Share Email Print
cover

Proceedings Paper

Scattering in liquid immersion lithography
Format Member Price Non-Member Price
PDF $14.40 $18.00

Paper Abstract

We have measured the intrinsic scattering of water with an eye toward its potential impact on immersion lithography. Quantitative measurements of the elastic Rayleigh scatter agree well with theory and show a loss of 0.001 cm-1. Qualitative measurements of the inelastic Raman scattering show a strong peak at 206 nm, consistent with the O-H stretch present in water. Both are expected to contribute flare of < 10-6 of the incident intensity. We have also examined the possibility for bubbles in the immersion liquid, and in particular those which form near the resist surface. We have measured scattering from single bubbles and estimate that bubbles as small as 5 μm should be detectable in this fashion. In addition, we have measured the potential for bubbles due to laser induced resist outgassing by direct imaging. In 2500 resist images (~235 mm2 of surface), we have seen only one bubble candidate which, due to its persistence in the water, we do not believe represents a true outgassing-induced bubble. Finally, using a technique borrowed from biology, rapid cryofixation/freeze fracture, we have examined nanobubbles which form spontaneously on hydrophobic surfaces and found that degassing the water prevents their formation.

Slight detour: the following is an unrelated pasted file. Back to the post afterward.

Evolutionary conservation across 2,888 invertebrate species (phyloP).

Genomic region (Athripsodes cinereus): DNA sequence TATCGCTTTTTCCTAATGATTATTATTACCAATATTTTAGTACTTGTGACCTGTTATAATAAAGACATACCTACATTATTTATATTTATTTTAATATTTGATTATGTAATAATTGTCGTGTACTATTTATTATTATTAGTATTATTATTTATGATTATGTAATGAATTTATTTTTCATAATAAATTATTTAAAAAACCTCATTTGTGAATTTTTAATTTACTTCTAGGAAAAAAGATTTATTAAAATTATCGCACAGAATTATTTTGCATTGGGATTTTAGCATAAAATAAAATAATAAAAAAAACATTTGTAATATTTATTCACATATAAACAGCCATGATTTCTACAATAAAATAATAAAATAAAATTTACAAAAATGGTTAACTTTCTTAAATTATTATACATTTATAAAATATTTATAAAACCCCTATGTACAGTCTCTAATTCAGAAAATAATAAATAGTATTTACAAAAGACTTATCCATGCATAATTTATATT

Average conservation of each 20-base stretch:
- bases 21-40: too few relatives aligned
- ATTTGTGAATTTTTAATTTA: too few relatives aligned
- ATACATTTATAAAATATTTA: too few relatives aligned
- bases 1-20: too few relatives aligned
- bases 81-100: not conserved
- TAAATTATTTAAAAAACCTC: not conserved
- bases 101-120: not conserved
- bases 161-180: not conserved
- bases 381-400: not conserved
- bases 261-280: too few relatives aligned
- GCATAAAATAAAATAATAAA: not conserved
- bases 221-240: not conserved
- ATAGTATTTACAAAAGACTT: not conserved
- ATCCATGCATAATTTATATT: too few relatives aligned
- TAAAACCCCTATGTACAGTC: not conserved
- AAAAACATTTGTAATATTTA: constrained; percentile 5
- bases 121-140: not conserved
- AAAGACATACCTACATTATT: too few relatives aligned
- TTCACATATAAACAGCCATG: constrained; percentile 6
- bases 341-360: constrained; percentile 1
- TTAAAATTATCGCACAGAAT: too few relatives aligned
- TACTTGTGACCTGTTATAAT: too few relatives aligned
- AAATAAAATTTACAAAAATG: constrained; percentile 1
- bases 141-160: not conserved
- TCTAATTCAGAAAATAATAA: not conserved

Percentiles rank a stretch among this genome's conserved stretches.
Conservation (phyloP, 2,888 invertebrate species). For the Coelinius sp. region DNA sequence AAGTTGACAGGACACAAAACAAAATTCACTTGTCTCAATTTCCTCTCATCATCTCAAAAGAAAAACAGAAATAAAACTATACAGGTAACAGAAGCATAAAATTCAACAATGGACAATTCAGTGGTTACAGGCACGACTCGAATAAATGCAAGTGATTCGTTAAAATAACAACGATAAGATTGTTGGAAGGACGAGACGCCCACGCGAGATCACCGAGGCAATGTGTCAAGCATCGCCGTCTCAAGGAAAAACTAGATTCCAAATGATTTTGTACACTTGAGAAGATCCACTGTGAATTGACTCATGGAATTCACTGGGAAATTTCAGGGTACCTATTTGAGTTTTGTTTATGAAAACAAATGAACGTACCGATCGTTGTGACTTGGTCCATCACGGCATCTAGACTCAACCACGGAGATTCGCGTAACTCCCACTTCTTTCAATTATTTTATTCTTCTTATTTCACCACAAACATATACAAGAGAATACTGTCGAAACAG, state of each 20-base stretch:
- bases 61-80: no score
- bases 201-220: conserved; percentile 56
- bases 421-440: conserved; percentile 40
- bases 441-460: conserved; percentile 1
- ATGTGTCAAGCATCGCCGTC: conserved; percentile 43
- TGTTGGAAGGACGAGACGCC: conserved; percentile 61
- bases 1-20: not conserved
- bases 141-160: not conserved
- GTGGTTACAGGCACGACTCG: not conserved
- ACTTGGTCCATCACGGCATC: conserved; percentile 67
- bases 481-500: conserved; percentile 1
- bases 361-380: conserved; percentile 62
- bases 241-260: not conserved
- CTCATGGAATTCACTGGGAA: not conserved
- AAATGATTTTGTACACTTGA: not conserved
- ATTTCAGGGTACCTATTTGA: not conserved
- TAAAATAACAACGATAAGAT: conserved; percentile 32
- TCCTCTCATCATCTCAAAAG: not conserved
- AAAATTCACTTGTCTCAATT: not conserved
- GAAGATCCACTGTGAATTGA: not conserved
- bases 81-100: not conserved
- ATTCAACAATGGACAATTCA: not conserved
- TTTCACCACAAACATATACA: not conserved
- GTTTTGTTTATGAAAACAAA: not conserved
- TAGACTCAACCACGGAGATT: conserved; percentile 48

Paper Details

Date Published: 28 May 2004
PDF: 8 pages
Proc. SPIE 5377, Optical Microlithography XVII, (28 May 2004); doi: 10.1117/12.534194
Show Author Affiliations
Michael Switkes, MIT Lincoln Lab. (United States)
Theodore M. Bloomstein, MIT Lincoln Lab. (United States)
Roderick R. Kunz, MIT Lincoln Lab. (United States)
Mordechai Rothschild, MIT Lincoln Lab. (United States)
J. W. Ruberti, Cambridge Polymer Group, Inc. (United States)
T. A. Shedd, Univ. of Wisconsin/Madison (United States)
Michael S. Yeung, Boston Univ. (United States)


Published in SPIE Proceedings Vol. 5377:
Optical Microlithography XVII
Bruce W. Smith, Editor(s)

© SPIE. Terms of Use
Back to Top